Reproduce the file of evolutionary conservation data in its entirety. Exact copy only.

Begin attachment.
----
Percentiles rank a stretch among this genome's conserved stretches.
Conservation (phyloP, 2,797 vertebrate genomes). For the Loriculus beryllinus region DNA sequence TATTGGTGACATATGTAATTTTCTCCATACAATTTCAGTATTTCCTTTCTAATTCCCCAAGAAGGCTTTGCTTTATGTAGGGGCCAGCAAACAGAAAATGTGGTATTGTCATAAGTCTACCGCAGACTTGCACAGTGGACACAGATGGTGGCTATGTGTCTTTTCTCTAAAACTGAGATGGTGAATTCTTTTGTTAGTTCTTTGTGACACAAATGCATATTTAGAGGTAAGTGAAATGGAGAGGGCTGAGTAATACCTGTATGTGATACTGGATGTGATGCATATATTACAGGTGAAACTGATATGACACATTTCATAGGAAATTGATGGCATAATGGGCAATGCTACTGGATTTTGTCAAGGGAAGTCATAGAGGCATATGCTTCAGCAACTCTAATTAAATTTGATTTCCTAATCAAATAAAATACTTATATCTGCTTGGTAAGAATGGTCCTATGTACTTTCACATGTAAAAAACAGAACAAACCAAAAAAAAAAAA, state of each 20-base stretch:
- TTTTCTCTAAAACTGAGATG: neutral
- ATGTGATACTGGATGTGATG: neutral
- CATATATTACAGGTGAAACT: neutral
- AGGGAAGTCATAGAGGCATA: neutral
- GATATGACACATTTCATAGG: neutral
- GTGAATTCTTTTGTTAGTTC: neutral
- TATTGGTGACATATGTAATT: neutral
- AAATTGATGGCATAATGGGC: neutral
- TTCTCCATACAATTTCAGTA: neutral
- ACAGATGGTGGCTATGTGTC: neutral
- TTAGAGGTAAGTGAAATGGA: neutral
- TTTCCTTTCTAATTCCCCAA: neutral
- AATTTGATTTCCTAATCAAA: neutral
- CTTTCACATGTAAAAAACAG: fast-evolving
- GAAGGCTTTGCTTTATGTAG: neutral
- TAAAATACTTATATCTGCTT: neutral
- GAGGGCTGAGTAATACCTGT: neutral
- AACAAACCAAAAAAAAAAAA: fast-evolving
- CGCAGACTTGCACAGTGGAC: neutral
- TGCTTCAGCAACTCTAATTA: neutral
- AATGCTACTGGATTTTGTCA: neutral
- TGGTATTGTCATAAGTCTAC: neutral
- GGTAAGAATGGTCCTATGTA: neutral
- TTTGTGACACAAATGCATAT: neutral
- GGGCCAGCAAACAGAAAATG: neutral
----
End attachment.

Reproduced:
Percentiles rank a stretch among this genome's conserved stretches.
Conservation (phyloP, 2,797 vertebrate genomes). For the Loriculus beryllinus region DNA sequence TATTGGTGACATATGTAATTTTCTCCATACAATTTCAGTATTTCCTTTCTAATTCCCCAAGAAGGCTTTGCTTTATGTAGGGGCCAGCAAACAGAAAATGTGGTATTGTCATAAGTCTACCGCAGACTTGCACAGTGGACACAGATGGTGGCTATGTGTCTTTTCTCTAAAACTGAGATGGTGAATTCTTTTGTTAGTTCTTTGTGACACAAATGCATATTTAGAGGTAAGTGAAATGGAGAGGGCTGAGTAATACCTGTATGTGATACTGGATGTGATGCATATATTACAGGTGAAACTGATATGACACATTTCATAGGAAATTGATGGCATAATGGGCAATGCTACTGGATTTTGTCAAGGGAAGTCATAGAGGCATATGCTTCAGCAACTCTAATTAAATTTGATTTCCTAATCAAATAAAATACTTATATCTGCTTGGTAAGAATGGTCCTATGTACTTTCACATGTAAAAAACAGAACAAACCAAAAAAAAAAAA, state of each 20-base stretch:
- TTTTCTCTAAAACTGAGATG: neutral
- ATGTGATACTGGATGTGATG: neutral
- CATATATTACAGGTGAAACT: neutral
- AGGGAAGTCATAGAGGCATA: neutral
- GATATGACACATTTCATAGG: neutral
- GTGAATTCTTTTGTTAGTTC: neutral
- TATTGGTGACATATGTAATT: neutral
- AAATTGATGGCATAATGGGC: neutral
- TTCTCCATACAATTTCAGTA: neutral
- ACAGATGGTGGCTATGTGTC: neutral
- TTAGAGGTAAGTGAAATGGA: neutral
- TTTCCTTTCTAATTCCCCAA: neutral
- AATTTGATTTCCTAATCAAA: neutral
- CTTTCACATGTAAAAAACAG: fast-evolving
- GAAGGCTTTGCTTTATGTAG: neutral
- TAAAATACTTATATCTGCTT: neutral
- GAGGGCTGAGTAATACCTGT: neutral
- AACAAACCAAAAAAAAAAAA: fast-evolving
- CGCAGACTTGCACAGTGGAC: neutral
- TGCTTCAGCAACTCTAATTA: neutral
- AATGCTACTGGATTTTGTCA: neutral
- TGGTATTGTCATAAGTCTAC: neutral
- GGTAAGAATGGTCCTATGTA: neutral
- TTTGTGACACAAATGCATAT: neutral
- GGGCCAGCAAACAGAAAATG: neutral